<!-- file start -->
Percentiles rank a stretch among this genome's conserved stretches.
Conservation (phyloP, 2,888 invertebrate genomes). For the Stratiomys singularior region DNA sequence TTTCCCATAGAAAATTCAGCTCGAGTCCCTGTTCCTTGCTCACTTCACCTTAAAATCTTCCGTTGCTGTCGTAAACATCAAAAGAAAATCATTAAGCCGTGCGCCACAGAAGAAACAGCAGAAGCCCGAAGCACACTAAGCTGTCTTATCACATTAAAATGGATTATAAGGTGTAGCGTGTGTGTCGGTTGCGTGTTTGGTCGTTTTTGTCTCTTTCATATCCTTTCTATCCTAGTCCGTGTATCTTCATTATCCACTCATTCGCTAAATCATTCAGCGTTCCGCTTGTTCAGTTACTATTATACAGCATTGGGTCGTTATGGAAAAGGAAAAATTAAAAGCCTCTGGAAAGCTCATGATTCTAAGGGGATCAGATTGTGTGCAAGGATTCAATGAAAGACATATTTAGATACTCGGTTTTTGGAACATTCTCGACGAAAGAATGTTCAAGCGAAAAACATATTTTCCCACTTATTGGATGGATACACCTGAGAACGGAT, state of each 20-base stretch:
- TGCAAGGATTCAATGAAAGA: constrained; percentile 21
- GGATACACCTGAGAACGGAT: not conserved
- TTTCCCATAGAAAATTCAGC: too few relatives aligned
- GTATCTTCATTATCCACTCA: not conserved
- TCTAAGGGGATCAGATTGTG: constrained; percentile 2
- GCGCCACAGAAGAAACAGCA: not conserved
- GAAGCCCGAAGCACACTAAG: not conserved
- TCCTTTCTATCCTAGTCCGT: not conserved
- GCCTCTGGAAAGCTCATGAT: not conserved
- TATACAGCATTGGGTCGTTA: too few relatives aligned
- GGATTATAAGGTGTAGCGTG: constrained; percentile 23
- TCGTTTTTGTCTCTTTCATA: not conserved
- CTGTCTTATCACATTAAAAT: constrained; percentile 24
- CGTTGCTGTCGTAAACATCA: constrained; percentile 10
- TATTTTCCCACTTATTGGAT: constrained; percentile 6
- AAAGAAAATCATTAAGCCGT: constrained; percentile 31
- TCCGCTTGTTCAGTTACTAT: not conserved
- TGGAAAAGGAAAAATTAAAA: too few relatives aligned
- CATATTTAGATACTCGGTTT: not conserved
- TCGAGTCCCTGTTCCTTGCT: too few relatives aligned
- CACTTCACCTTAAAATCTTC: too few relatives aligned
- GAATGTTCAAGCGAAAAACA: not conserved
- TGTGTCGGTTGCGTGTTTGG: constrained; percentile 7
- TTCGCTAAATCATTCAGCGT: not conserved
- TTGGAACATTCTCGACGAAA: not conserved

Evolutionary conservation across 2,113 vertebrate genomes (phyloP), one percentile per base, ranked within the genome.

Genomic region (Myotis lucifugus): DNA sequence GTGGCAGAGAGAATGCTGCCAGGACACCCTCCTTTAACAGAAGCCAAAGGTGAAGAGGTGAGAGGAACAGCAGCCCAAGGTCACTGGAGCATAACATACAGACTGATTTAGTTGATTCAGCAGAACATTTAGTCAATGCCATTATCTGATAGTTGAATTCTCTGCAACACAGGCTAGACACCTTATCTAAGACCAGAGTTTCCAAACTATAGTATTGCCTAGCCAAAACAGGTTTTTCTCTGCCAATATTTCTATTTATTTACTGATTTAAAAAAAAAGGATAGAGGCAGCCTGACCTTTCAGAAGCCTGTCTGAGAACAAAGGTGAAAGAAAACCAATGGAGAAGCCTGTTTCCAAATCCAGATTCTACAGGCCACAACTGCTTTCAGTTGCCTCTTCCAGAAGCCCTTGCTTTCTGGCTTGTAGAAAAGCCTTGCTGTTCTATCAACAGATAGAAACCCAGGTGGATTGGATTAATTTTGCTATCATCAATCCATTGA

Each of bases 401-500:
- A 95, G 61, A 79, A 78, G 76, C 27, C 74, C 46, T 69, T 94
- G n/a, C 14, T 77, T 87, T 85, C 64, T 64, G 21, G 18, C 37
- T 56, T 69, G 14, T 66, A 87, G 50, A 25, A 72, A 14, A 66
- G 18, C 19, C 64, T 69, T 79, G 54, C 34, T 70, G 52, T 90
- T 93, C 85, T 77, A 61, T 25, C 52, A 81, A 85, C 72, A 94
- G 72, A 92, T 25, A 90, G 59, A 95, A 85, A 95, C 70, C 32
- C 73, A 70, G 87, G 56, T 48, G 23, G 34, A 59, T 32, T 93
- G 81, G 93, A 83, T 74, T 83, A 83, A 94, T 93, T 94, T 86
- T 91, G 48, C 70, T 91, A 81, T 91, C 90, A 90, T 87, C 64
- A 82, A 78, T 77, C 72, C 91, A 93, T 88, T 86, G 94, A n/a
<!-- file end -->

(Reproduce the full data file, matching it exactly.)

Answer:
Percentiles rank a stretch among this genome's conserved stretches.
Conservation (phyloP, 2,888 invertebrate genomes). For the Stratiomys singularior region DNA sequence TTTCCCATAGAAAATTCAGCTCGAGTCCCTGTTCCTTGCTCACTTCACCTTAAAATCTTCCGTTGCTGTCGTAAACATCAAAAGAAAATCATTAAGCCGTGCGCCACAGAAGAAACAGCAGAAGCCCGAAGCACACTAAGCTGTCTTATCACATTAAAATGGATTATAAGGTGTAGCGTGTGTGTCGGTTGCGTGTTTGGTCGTTTTTGTCTCTTTCATATCCTTTCTATCCTAGTCCGTGTATCTTCATTATCCACTCATTCGCTAAATCATTCAGCGTTCCGCTTGTTCAGTTACTATTATACAGCATTGGGTCGTTATGGAAAAGGAAAAATTAAAAGCCTCTGGAAAGCTCATGATTCTAAGGGGATCAGATTGTGTGCAAGGATTCAATGAAAGACATATTTAGATACTCGGTTTTTGGAACATTCTCGACGAAAGAATGTTCAAGCGAAAAACATATTTTCCCACTTATTGGATGGATACACCTGAGAACGGAT, state of each 20-base stretch:
- TGCAAGGATTCAATGAAAGA: constrained; percentile 21
- GGATACACCTGAGAACGGAT: not conserved
- TTTCCCATAGAAAATTCAGC: too few relatives aligned
- GTATCTTCATTATCCACTCA: not conserved
- TCTAAGGGGATCAGATTGTG: constrained; percentile 2
- GCGCCACAGAAGAAACAGCA: not conserved
- GAAGCCCGAAGCACACTAAG: not conserved
- TCCTTTCTATCCTAGTCCGT: not conserved
- GCCTCTGGAAAGCTCATGAT: not conserved
- TATACAGCATTGGGTCGTTA: too few relatives aligned
- GGATTATAAGGTGTAGCGTG: constrained; percentile 23
- TCGTTTTTGTCTCTTTCATA: not conserved
- CTGTCTTATCACATTAAAAT: constrained; percentile 24
- CGTTGCTGTCGTAAACATCA: constrained; percentile 10
- TATTTTCCCACTTATTGGAT: constrained; percentile 6
- AAAGAAAATCATTAAGCCGT: constrained; percentile 31
- TCCGCTTGTTCAGTTACTAT: not conserved
- TGGAAAAGGAAAAATTAAAA: too few relatives aligned
- CATATTTAGATACTCGGTTT: not conserved
- TCGAGTCCCTGTTCCTTGCT: too few relatives aligned
- CACTTCACCTTAAAATCTTC: too few relatives aligned
- GAATGTTCAAGCGAAAAACA: not conserved
- TGTGTCGGTTGCGTGTTTGG: constrained; percentile 7
- TTCGCTAAATCATTCAGCGT: not conserved
- TTGGAACATTCTCGACGAAA: not conserved

Evolutionary conservation across 2,113 vertebrate genomes (phyloP), one percentile per base, ranked within the genome.

Genomic region (Myotis lucifugus): DNA sequence GTGGCAGAGAGAATGCTGCCAGGACACCCTCCTTTAACAGAAGCCAAAGGTGAAGAGGTGAGAGGAACAGCAGCCCAAGGTCACTGGAGCATAACATACAGACTGATTTAGTTGATTCAGCAGAACATTTAGTCAATGCCATTATCTGATAGTTGAATTCTCTGCAACACAGGCTAGACACCTTATCTAAGACCAGAGTTTCCAAACTATAGTATTGCCTAGCCAAAACAGGTTTTTCTCTGCCAATATTTCTATTTATTTACTGATTTAAAAAAAAAGGATAGAGGCAGCCTGACCTTTCAGAAGCCTGTCTGAGAACAAAGGTGAAAGAAAACCAATGGAGAAGCCTGTTTCCAAATCCAGATTCTACAGGCCACAACTGCTTTCAGTTGCCTCTTCCAGAAGCCCTTGCTTTCTGGCTTGTAGAAAAGCCTTGCTGTTCTATCAACAGATAGAAACCCAGGTGGATTGGATTAATTTTGCTATCATCAATCCATTGA

Each of bases 401-500:
- A 95, G 61, A 79, A 78, G 76, C 27, C 74, C 46, T 69, T 94
- G n/a, C 14, T 77, T 87, T 85, C 64, T 64, G 21, G 18, C 37
- T 56, T 69, G 14, T 66, A 87, G 50, A 25, A 72, A 14, A 66
- G 18, C 19, C 64, T 69, T 79, G 54, C 34, T 70, G 52, T 90
- T 93, C 85, T 77, A 61, T 25, C 52, A 81, A 85, C 72, A 94
- G 72, A 92, T 25, A 90, G 59, A 95, A 85, A 95, C 70, C 32
- C 73, A 70, G 87, G 56, T 48, G 23, G 34, A 59, T 32, T 93
- G 81, G 93, A 83, T 74, T 83, A 83, A 94, T 93, T 94, T 86
- T 91, G 48, C 70, T 91, A 81, T 91, C 90, A 90, T 87, C 64
- A 82, A 78, T 77, C 72, C 91, A 93, T 88, T 86, G 94, A n/a